Running scrapers on GitHub to simplify your workflow

How the LAT Data and Graphics team uses GitHub Actions to keep code and data in one place, and track scraper history for free

Sometimes collecting the data once isn’t enough. You might be monitoring your state’s monthly WARN notices, or, like many of us, tracking changes in daily COVID–19 cases. Getting that data may require some fancy scraper or just a simple curl command that downloads a csv, but either way, the task has to be done on a regular basis. That’s where the challenge is, because who wants to get on their computer and save a csv to a folder on a Sunday?

At the Los Angeles Times Data and Graphics desk, we use GitHub Actions for almost all of our scrapers that run on a schedule. Some run a couple times a day while others may run once a week. Many of our scrapers feed and update applications like our Coronavirus Tracker, State Elections Money Tracker and Drought Tracker.

We started using GitHub Actions for our COVID–19 scrapers about two years ago. In hindsight, it was an ideal choice for a few reasons. For one, our code—from scrapers to cleaners to aggregators—all lived in GitHub already. Using GitHub Actions meant that we didn’t have to upload our code to a different service every time we made changes. It’s also free to use, if your repository is public (and even allows for certain free minutes for private repos). And it keeps the history of your scrapes—Simon Wilson calls it “git scraping”—allowing you to go back in your git history if you want to see how the data changed over time.

What are GitHub Actions?

Simply put, it’s GitHub’s own continuous integration platform. If you’ve never used something like that before, think of it as renting a blank computer with an operating system of your choice (Ubuntu, MacOS or Windows). In order to use this blank computer, you’ll need to write a few instructions in YAML to define what libraries need to be installed, what script to run, and how often this needs to happen. Below, we’ll use a very simple example to show how you can get your own scraper ready on GitHub Actions. There’s also an excellent tutorial for beginners on using GitHub for scrapers on Ben Welsh’s site.

The code

One of our daily tasks at the Data and Graphics department is updating the wildfire evacuation zones shown on our Wildfire Map. Most of our evacuation zones come from a statewide evacuation map hosted on a California Department of Technology site, which updates frequently.

The scraper that keeps our map updated needs to do two things: download the GeoJSON, then filter to the zones we need. This requires two terminal commands (we use curl and mapshaper for these tasks), which can be run from a Makefile. It looks like this:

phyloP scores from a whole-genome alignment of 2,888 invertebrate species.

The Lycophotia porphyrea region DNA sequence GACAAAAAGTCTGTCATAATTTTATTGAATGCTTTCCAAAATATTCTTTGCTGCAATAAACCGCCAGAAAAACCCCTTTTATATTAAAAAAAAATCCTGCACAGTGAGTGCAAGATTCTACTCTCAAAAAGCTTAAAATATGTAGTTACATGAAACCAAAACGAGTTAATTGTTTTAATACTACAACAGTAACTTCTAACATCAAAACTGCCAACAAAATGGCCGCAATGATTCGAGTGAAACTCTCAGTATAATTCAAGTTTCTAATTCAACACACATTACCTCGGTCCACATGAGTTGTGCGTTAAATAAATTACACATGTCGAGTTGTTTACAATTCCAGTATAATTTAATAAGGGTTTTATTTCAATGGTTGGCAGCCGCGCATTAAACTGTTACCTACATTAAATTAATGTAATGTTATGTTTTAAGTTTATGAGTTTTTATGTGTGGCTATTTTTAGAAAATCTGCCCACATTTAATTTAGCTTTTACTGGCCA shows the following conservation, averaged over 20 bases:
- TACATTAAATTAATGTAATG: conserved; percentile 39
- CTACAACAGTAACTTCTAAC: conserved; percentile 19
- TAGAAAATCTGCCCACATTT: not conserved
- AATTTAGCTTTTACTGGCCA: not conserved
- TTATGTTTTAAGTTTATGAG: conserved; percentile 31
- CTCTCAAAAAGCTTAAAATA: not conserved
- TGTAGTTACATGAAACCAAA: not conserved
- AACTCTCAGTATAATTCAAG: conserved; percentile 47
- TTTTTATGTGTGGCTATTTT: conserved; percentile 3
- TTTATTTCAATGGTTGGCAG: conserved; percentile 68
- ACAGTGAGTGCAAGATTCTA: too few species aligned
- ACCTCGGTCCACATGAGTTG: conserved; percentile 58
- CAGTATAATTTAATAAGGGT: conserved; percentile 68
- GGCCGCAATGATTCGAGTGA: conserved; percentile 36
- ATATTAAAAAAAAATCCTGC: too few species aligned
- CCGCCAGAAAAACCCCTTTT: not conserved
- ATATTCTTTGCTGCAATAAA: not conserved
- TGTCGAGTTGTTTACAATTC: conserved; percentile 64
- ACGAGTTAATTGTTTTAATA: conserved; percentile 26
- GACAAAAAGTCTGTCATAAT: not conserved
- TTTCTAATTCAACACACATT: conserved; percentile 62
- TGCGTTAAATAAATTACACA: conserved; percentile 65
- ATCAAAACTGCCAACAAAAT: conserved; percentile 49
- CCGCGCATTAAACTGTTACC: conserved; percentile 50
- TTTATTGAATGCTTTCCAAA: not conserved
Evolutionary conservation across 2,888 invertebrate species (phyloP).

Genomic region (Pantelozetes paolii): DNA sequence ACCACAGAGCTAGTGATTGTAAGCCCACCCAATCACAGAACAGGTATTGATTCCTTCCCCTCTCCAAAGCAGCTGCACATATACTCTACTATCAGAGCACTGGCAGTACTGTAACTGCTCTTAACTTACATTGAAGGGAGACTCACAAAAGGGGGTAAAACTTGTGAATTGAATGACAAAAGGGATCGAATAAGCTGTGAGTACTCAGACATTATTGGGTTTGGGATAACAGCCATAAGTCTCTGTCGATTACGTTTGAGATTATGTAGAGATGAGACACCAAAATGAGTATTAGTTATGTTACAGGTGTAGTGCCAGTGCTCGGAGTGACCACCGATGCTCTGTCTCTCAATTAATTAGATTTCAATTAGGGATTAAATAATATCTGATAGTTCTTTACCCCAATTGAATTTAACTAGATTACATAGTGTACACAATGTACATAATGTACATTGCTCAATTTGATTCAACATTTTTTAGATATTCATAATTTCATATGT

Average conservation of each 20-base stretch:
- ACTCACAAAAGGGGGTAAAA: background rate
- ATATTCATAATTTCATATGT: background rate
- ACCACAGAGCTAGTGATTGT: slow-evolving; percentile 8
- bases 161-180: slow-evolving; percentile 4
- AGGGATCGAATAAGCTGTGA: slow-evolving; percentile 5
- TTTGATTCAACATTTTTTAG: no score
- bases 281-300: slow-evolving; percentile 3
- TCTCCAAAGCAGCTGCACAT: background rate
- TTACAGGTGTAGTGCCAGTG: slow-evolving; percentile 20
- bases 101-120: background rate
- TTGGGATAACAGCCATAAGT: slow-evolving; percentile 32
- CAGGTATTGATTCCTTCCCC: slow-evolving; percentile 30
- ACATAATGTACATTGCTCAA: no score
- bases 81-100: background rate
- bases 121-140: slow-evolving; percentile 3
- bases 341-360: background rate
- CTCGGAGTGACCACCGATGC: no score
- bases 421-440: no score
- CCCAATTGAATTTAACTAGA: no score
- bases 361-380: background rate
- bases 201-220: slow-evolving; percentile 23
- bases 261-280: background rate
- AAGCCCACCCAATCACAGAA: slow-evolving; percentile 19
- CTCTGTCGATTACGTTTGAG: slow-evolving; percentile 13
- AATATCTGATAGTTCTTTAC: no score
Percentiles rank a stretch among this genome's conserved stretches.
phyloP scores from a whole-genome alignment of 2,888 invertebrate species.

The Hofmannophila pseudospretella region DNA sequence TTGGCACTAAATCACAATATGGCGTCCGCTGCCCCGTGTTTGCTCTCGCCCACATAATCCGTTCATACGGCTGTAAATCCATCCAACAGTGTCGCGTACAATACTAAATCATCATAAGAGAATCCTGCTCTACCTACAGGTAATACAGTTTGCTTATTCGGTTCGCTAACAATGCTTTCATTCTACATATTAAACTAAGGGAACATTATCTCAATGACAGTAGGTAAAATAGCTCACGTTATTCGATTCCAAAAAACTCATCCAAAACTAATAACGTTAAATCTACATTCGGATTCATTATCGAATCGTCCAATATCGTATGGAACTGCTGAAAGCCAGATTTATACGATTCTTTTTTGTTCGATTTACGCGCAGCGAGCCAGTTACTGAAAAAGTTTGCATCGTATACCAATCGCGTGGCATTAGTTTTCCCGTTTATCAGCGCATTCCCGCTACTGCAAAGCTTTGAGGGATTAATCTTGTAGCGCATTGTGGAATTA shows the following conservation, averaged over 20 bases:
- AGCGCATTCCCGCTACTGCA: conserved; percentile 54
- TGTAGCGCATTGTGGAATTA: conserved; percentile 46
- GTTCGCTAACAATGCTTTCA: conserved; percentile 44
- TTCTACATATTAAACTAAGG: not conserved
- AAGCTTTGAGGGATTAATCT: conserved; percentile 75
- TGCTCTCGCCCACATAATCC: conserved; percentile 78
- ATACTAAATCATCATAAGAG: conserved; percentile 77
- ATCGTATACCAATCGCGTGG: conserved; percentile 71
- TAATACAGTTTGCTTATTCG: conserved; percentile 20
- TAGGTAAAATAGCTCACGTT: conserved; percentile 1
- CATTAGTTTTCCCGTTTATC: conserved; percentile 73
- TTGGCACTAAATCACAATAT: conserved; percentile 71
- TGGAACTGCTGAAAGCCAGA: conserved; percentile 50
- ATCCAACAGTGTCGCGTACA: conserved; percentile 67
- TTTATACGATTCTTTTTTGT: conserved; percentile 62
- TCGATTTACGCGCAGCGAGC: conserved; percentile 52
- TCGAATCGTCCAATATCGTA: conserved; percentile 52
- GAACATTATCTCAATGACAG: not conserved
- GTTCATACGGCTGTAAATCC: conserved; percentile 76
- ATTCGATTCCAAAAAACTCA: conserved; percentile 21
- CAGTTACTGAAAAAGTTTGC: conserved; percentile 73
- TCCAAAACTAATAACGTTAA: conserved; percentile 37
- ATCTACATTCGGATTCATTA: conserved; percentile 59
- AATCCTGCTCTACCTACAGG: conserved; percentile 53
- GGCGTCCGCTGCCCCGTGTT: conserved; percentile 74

download: curl "veryLongUrl" -o raw/zones.geojson 

filter: mapshaper raw/zones.geojson \
   -filter '"Evacuation Order, Evacuation Warning".indexOf(STATUS) > -1'  \
   -o processed/1-filtered.geojson
run: make download
     make filter

The Makefile, along with two folders for GeoJSON files, are kept in a GitHub repository. These commands need to be run every day—and even multiple times a day during a fire season. A typical workflow would require a reporter that’s on shift to clone the repository, run the make command on their local terminal and push the changes back up.

By using GitHub Actions, we’ve allowed the reporters to complete the whole workflow with a single click of a button. And no one has to clone the repo unless it’s for development purposes!

Creating a GitHub Actions workflow

GitHub has great documentation on how to get started with Actions, and we highly recommend taking a look if you are thinking of creating one. Here’s an example of the process you can follow to move an existing project into GitHub Actions:

First, move your scripts to GitHub if you are not keeping them there already. For our example above, the repo consists of a single Makefile and some folders. In that repository create a .github/workflows directory. You can also click on the “Actions” tab of your repository on GitHub, and commit a simple workflow. It will be a .yml file; ours is called update.yml with about 20 lines of code.

name: Update evacuation zones

  - cron: 0 0 * * 0,1 

    runs-on: ubuntu-latest
    - uses: actions/checkout@v2
    - uses: actions/setup-node@v2
        node-version: '16'
    - name: npm install
    run: npm install -g mapshaper
    - name: Run Makefile
    run: make run
    - uses: EndBug/add-and-commit@v8
        message: 'Updated evacuation zones'
        add: '*.geojson'

Name: This is the name of your workflow. If you have more than one workflow, this is what will be displayed on your Actions tab.

On: This is when the action will run. There are many events you can configure here to trigger the workflow. This example uses a schedule of our choosing indicated on the cron, running at midnight every Sunday and Monday UTC time (5 p.m. Saturday and Sunday PST). We also added an option called workflow_dispatch, which creates a button on your Actions tab of the repository page—allowing anyone with access to the repository to run the action manually. In our case, this means a reporter can click a button to run the scraper manually each weekday, and on weekends, it runs automatically and saves data to our repository.